Thermal adaptation of soil microbial functional responses: Insights from a geothermal gradient in Aotearoa New Zealand

Conference Contribution - unpublished
Fields of Research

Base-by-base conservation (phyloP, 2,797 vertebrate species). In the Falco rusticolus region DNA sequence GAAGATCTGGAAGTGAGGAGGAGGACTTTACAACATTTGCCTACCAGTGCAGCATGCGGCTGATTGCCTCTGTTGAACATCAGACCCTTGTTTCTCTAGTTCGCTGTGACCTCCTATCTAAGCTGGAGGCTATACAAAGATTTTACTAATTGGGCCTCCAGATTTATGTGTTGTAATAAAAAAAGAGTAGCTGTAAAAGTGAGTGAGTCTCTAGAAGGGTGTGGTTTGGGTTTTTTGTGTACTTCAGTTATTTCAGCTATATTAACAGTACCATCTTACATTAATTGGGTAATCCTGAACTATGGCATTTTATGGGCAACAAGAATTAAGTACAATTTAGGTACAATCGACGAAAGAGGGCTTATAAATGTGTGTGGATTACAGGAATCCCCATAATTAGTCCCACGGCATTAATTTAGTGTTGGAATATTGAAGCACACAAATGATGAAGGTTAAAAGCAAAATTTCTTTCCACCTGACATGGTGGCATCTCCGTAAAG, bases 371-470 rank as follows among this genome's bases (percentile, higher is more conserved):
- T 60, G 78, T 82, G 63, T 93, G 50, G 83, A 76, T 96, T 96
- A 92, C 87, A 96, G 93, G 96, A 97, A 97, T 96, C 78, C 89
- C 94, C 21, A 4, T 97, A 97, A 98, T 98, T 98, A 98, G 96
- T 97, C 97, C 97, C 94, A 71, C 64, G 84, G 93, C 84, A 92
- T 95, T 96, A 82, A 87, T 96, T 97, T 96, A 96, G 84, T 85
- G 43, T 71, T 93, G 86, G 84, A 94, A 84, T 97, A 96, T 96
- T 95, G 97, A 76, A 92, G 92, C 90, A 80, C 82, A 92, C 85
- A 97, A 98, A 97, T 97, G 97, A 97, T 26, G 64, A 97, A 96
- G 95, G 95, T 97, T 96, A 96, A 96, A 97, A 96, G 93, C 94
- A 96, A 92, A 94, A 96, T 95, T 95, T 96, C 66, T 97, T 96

Natural soil temperature gradients provide an excellent proxy to study how soil microbial communities, and their associated activities, will adapt to global warming. The rate at which soil microbes adapt to warming has important implications for biogeochemical cycling and predictions of soil carbon loss. In Aotearoa New Zealand, we take advantage of a decades long geothermal gradient, ranging from 15-42°C mean annual soil temperature, to investigate thermal adaptation of soil microbial respiration (with unlimited substrate), bacterial growth, and extracellular enzyme activities (β-glucosidase, acid phosphatase, and N-acetyl-β-ᴅ-glucosaminidase). We sampled soils from across this gradient and constructed temperature response curves for each soil sample in the lab by incubating them at six or more different temperatures. Using these temperature response curves, we then estimated rates of thermal adaptation for each microbial function and compared how different microbial processes adapt differentially. Despite major changes in microbial community diversity and composition along the gradient, we found only modest shifts in thermal adaptation of the microbial functional responses. The temperature response curves for soil microbial respiration and bacterial growth increased at a rate of approximately 0.2°C per 1°C increase in mean annual temperature. In contrast, we did not find a significant relationship between mean soil temperature and the temperature response of extracellular enzyme activity, suggesting that temperature responses are highly conserved across a variety of soil microbial functions. Nonetheless, it is important to consider how these changes in microbial rates may affect predictions of soil carbon loss with global warming.